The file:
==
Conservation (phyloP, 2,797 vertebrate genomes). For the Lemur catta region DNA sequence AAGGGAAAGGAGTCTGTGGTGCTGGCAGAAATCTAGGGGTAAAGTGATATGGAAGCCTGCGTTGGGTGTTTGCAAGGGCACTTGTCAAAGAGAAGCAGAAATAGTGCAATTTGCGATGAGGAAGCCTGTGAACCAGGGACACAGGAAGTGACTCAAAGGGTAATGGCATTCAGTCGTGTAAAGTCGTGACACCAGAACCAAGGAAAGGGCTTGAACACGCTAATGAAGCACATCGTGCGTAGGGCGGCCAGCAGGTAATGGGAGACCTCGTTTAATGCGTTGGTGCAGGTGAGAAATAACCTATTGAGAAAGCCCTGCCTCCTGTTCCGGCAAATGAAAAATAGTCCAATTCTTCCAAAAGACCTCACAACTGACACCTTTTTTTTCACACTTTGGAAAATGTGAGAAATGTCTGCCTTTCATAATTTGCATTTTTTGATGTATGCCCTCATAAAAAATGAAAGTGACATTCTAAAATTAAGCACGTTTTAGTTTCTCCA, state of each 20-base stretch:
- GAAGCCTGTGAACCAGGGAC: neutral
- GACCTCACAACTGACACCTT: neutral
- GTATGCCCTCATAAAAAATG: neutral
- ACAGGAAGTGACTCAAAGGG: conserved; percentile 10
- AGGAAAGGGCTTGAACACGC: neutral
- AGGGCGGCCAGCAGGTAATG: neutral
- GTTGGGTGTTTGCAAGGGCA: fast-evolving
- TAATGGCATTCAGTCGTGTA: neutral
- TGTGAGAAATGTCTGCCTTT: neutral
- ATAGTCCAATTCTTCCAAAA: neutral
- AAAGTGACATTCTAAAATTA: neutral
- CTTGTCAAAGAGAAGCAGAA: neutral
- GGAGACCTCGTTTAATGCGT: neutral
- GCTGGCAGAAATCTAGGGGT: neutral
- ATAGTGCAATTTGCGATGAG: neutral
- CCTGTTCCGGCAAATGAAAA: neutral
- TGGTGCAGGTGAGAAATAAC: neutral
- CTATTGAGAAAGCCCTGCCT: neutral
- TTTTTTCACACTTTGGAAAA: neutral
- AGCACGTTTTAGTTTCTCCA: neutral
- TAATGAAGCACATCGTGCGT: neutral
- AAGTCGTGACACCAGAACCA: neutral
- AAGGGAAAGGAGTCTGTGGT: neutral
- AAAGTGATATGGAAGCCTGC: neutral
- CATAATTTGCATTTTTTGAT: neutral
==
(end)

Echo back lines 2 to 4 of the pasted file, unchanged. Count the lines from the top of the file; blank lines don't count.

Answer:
- GAAGCCTGTGAACCAGGGAC: neutral
- GACCTCACAACTGACACCTT: neutral
- GTATGCCCTCATAAAAAATG: neutral